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Lights

by Brian Griffin June 05, 2019

Lights

There are many reasons why it's to be able to illuminate the darkness at need. Some of them can actually be crucial to our survival. Having spent much of my life working in various non-illuminated environments, both urban and woodland, I almost never venture out without having at least one light on my person and a backup or two in the console of my truck and / or in my pack. A deep forest can be a very dark place to find yourself on a cloudy night or on the night of a new moon, and our cities are only well lit as long as the power grid is up and running. When the grid goes down, inner-cities can become very dark. I've spent time under stress in both environments with no light source, so today I make every effort to avoid finding myself in that predicament ever again if it can be helped.

Having also spent a good deal of time as a significant other and a parent, one of the best reasons I've seen for always having a light handy is simply for being able to do a better job of being there for those we love. One night a few weeks ago I got a call from a friend telling me that she had lost one of her favorite earrings in a parking lot. Luckily, as stated above, I almost always have at least one light on me. So after a quick drive over to the restaurant, which was already closed, the search was brief and I was able to recover her earring very quickly. That was actually one of a few instances that week which inspired this article, hence snapping the above picture at the time to use for an illustration shot later.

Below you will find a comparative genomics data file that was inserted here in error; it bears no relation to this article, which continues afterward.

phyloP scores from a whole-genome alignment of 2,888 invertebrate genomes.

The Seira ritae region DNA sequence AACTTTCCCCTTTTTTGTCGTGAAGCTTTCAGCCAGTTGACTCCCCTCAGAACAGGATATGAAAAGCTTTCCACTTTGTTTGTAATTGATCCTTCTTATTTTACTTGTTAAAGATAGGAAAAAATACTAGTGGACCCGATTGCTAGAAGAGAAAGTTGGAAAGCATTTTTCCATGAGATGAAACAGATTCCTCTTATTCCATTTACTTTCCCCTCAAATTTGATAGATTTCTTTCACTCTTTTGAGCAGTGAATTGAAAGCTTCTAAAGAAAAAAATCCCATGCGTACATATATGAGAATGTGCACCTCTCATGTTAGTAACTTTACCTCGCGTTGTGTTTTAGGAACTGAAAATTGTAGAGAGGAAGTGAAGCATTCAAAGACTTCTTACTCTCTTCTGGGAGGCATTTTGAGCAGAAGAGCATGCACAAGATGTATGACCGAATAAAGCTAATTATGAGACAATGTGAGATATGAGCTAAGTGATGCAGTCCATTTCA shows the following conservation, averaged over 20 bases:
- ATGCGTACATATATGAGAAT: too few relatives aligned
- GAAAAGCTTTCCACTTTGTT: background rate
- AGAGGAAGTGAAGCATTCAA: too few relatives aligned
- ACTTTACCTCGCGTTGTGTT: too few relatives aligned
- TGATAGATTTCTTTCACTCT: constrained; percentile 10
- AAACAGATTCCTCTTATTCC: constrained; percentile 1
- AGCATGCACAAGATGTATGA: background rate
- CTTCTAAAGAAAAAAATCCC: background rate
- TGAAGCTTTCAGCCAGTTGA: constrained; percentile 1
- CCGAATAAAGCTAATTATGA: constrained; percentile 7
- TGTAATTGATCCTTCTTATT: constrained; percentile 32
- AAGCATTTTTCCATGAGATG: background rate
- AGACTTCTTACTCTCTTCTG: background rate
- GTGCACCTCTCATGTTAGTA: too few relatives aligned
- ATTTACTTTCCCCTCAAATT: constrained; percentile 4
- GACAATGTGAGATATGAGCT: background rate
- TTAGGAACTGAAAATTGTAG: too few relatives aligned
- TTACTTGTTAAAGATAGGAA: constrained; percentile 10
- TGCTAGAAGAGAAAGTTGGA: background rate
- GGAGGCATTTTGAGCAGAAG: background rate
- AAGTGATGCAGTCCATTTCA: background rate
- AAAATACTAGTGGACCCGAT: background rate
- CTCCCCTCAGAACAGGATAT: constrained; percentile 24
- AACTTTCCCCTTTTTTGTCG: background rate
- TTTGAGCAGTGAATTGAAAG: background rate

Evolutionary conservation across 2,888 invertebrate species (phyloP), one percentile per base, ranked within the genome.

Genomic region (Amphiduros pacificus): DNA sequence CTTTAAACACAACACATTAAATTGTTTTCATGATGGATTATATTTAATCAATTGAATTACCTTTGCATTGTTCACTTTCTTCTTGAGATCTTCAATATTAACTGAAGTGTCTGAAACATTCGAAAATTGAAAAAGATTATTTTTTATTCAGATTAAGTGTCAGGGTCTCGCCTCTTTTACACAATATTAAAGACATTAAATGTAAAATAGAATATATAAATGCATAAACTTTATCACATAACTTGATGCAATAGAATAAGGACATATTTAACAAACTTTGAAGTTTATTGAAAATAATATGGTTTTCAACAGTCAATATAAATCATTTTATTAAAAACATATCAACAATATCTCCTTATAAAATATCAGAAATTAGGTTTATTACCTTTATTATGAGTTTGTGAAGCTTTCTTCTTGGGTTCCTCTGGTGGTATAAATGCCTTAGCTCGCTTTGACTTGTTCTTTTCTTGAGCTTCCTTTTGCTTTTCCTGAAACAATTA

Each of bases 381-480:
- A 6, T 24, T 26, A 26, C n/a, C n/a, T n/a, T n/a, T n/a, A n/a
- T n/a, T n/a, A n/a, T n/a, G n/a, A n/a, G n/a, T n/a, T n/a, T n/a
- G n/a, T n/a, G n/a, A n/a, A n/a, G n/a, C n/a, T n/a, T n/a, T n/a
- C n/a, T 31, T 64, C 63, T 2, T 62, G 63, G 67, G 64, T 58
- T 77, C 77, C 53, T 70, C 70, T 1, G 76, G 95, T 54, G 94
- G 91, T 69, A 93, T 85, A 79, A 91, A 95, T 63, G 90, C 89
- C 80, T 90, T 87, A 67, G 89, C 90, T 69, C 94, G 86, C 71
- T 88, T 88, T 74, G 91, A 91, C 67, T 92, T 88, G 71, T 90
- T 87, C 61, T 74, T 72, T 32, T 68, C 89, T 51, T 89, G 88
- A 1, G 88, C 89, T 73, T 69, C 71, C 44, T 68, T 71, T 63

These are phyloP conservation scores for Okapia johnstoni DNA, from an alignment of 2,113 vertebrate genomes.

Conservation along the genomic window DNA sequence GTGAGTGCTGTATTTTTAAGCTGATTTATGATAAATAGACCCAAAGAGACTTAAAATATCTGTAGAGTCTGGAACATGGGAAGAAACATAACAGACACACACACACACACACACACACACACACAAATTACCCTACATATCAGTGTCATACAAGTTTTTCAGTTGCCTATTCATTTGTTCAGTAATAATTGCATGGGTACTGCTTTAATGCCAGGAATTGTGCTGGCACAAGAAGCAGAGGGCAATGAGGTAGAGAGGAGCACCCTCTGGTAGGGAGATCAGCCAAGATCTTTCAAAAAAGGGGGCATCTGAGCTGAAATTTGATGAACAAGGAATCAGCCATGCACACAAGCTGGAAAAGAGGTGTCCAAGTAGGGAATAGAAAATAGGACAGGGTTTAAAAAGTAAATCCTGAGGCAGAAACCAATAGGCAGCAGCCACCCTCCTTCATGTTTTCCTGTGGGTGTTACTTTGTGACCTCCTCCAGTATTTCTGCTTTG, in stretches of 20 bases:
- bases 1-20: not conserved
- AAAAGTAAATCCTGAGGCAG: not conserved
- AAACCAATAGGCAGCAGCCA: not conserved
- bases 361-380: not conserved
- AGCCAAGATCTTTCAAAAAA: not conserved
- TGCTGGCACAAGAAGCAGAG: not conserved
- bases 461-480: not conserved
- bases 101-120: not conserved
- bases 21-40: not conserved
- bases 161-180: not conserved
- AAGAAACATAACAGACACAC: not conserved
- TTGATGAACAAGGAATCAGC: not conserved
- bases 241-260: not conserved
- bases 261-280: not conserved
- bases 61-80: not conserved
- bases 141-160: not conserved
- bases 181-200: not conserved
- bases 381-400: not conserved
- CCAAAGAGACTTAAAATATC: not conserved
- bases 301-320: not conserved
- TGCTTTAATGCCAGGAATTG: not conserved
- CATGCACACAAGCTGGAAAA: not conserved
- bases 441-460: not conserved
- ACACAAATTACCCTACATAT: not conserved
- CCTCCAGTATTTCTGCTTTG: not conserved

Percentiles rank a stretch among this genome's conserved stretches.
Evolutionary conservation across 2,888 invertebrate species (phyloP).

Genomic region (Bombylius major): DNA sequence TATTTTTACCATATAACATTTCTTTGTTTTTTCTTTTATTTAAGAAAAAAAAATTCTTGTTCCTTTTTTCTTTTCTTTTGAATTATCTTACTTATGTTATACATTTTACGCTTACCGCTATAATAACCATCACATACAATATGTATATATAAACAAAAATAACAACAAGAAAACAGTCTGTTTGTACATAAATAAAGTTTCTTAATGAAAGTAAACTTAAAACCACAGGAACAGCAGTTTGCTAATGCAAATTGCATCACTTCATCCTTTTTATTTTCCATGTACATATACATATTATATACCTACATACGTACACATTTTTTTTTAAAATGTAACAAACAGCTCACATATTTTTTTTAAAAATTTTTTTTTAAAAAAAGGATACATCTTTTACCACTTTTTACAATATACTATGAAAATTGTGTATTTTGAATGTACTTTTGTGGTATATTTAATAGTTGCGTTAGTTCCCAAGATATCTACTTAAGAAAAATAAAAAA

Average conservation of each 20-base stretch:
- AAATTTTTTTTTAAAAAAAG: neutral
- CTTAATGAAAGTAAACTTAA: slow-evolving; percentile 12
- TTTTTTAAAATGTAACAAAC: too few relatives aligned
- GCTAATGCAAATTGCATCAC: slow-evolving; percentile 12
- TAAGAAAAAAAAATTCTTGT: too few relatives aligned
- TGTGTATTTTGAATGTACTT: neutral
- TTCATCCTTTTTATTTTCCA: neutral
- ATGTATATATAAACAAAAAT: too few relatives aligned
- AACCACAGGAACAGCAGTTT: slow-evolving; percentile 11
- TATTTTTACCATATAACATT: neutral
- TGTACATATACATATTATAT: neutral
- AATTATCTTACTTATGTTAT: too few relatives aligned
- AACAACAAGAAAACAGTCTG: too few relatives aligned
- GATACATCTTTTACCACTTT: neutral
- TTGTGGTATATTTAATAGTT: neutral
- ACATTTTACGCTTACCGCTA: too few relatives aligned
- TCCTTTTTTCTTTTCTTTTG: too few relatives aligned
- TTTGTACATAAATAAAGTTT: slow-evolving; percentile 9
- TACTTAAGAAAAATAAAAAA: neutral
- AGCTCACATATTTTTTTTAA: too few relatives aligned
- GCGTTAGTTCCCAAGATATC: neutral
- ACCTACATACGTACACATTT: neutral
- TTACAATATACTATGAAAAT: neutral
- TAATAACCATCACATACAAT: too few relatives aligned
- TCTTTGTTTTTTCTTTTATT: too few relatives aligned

Between work and play, I spend a good deal of of time around bodies of water of all shapes and sizes. From the rivers streams and lakes of the southeast U.S., to the bays swamps and coastal plains of the gulf coast. I have put several models of torches to the test over the years, to see for myself if they worked as advertised. In fact I have used this Klarus Mi10 to illuminate several objects in the rain, and under water in the shallows of various streams and rivers, even in the Gulf of Mexico once, in the 6 years since I got it. It was even used to illuminate a set of keys at the bottom of the fountain at Westin's Chattanooga Hotel in the above image once, for a night experiment in illustration images. Talk about getting some funny looks from some of the folks on the patio. The tech specs on the packaging, showing that it was rated to IPX8, had given me ideas for several photographic experiments. So far it has performed flawlessly through all of them. The fact that I have come to trust it so much is why it lives in my pocket. 

The IP rating, which is sometimes referred to as the International Protection rating and other times referred to as the Ingress Protection rating, is the system by which the extent a device is protected from the ingress of dust and water is measured. The first number after the P refers to the dust protection level, and when there is no data for that in relation to a particular product or it is irrelevant, an X is inserted as a place holder. The second number refers to water ingres protection. In the world of outdoor gear IPX8 is one of the highest ratings you will find. It means the device is waterproof to a depth of more than one meter for an indefinite length of time, and will still perform as intended whilst submerged. The actual depth to which the device may be submerged is supposed to be specified by the manufacturer on their packaging, but so far I have yet to see it. If you are someone who spends a good deal of time in wet or aquatic environments for any reason, this alpha-numeric sequence is a good one to know